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Hockey Should Always Strive to Make Safety a Focus

Although the status quo in hockey is fiercely protected by the game’s gatekeepers, progressive-minded rules can be adopted to make the product better. We should always be interested in making the game safer and better, writes Adam Proteau.
NHL Helmet

So, I’m watching NHL games on the TV earlier this week, and two things jump out to me: there are no catastrophic eye injuries anymore, and nobody gets tackled from behind and/or pushed into the end boards in a chase for an icing call.

It took next to no time for players – who almost always wore visors in leagues before they made it to the NHL – to adjust to visors. But there also was no shortage of fans and analysts who decried the NHL’s decision to make visors mandatory. Remember that poutrage (a new portmanteau, combining pouting and outrage) they showed? “Oh, the game will change if we give players eye protection!”, they argued, clutching their pearls. “It’ll cause a great rise in stick-swinging incidents!”

Well, here we are, with the visor rule grandfathered into the league in 2013, and guess what? Eight years later, you don’t see any eye injuries anymore. 

Sure, there may be the odd freak injury if a stick comes up on a player and goes under his visor, but those types of plays are rare. Far more often, the visor prevents major injuries. And nothing the anti-visor crowd said came true. There was no detrimental effect caused by visors. There was not an epidemic of stick-swinging incidents. Visors didn’t fog up when players went on the ice wearing them. They did what they were supposed to do. They protected NHLers – the biggest asset a team can have – and they made the game safer.

And that brings us to icing races. Again, in 2013, the NHL moved to curtail extreme injuries by implementing a different icing rule. Rather than having players race at top speed down the ice and into the end boards. the league chose to use a hybrid icing rule that made the race to the faceoff dots to decide whether a puck was iced or not. The NHL already had a history of incidents where players suffering major injuries in icing races – Kurtis Foster had his femur broken; Pat Peake’s heel was destroyed; and Joni Pitkanen’s career was ended when he broke his heel – and losing assets to icing races may seem like a macho thing to do. But teams put so much money into players these days, they insist on getting them as much protection as they can. And nobody should lose their livelihood on a puck race.

This is why the hybrid icing rule was implemented, and guess what? – we’re getting on a theme here – there have been no more ugly incidents on icing chases. The rule worked. The game changed, but not in any fundamental way. Things are safer out there now.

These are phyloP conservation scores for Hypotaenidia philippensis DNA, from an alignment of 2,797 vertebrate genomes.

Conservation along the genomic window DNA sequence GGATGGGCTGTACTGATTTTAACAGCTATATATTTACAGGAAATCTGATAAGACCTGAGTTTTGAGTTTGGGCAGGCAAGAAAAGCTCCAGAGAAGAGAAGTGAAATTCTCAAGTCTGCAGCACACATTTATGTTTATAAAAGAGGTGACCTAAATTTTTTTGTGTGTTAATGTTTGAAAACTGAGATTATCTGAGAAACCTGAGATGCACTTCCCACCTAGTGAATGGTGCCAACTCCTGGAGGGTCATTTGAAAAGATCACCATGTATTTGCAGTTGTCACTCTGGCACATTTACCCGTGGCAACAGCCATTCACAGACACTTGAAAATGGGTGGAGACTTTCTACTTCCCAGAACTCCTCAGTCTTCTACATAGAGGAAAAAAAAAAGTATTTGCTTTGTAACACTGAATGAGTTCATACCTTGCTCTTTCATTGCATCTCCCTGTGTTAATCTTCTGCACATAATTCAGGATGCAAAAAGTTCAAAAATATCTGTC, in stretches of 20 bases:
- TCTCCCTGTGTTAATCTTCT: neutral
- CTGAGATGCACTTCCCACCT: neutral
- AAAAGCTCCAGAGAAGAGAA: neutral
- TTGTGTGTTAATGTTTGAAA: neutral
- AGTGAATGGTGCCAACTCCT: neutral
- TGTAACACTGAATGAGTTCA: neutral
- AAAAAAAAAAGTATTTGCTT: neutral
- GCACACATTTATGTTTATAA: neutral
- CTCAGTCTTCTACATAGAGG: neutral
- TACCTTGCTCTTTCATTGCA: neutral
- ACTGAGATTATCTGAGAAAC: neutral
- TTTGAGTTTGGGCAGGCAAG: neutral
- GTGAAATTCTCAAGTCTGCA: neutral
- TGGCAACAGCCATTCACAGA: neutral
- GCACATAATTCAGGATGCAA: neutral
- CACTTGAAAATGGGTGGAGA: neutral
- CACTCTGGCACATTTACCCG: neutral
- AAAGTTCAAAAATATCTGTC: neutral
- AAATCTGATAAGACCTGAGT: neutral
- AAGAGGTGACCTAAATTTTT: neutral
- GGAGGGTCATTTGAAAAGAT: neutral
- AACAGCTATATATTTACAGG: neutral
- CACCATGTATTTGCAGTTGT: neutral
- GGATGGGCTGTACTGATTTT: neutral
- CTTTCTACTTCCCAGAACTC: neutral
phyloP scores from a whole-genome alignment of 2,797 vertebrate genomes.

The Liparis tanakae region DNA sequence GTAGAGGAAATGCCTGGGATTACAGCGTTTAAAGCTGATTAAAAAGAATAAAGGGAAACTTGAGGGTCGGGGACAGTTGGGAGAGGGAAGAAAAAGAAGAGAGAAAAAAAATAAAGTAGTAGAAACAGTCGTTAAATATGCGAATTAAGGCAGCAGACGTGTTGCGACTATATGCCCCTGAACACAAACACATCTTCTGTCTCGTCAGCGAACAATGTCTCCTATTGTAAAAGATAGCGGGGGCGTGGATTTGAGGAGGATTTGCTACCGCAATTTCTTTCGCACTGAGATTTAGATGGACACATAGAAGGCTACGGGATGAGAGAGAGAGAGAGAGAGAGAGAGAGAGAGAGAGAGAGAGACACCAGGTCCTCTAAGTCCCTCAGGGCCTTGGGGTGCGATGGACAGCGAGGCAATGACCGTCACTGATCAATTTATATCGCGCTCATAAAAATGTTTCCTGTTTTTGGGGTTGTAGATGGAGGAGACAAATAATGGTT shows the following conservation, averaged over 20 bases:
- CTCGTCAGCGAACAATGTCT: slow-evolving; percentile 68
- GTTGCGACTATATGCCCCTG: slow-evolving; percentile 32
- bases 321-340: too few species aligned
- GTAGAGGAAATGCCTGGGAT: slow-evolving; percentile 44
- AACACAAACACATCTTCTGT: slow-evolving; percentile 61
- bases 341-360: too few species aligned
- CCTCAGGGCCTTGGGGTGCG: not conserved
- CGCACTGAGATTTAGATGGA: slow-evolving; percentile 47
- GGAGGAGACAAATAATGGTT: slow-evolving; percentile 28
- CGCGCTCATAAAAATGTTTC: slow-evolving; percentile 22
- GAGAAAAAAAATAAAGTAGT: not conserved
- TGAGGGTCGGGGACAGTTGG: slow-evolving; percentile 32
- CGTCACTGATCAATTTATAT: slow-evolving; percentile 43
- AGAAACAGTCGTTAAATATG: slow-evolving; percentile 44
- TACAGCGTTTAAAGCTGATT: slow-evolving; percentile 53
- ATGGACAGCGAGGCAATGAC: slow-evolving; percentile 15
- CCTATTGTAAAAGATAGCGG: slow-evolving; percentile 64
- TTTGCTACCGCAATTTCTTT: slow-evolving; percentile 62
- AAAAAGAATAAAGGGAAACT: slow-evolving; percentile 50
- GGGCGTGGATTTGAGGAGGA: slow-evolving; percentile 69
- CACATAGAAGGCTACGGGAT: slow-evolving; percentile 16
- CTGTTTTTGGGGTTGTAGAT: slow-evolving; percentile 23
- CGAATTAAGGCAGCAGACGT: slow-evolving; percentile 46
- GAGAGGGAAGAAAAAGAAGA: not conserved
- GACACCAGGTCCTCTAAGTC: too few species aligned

All of this is to remind you, in case you’ve forgotten, that although the status quo in hockey is fiercely protected by the game’s gatekeepers, progressive-minded rules can be adopted to make the product better. You have to make cogent, convincing arguments to support new rules, but given that the NHL always claims to have players’ best interests at heart, you can make headway in the rulebook and find ways to make the league as safe as possible.

Visors and hybrid icing aren’t everyone’s cup of tea, and I understand why some retired NHLers don’t like those rules. They want the game to be a robust physical experience, and they don’t like seeing a bunch of newbies coming into the league and being coddled by the rulebook.

That’s a shame, because both rules aren’t going anywhere. The NHL rulebook is a fluid entity, and there almost assuredly will be issues that pop up out of nowhere down the line. But you don’t give up on rules that clearly have done their job.

Players adjusted to visors, and they adjusted to hybrid icing. Let this be a lesson to all you progressive-minded hockey fans out there: speaking up and speaking out about flaws in the NHL’s system can lead to victories and an improved entertainment product for both the audience and for athletes/performers. People can make a difference by voicing their concerns.

It’s true NHL players all understand there are no guarantees of total safety once they jump over the boards. In a chaotic game, you never know when an errant (or intentional) elbow or an accidental knee in the head can concuss a player and jeopardize his career. We can’t control everything that happens on the ice. But we should always be interested in making the game safer and better.

Hockey is still capable of producing gruesome injuries. But we can do our best to limit them. The hybrid icing and visor debates have proven critics, fans and analysts can impact a sport, and impact it for the better.



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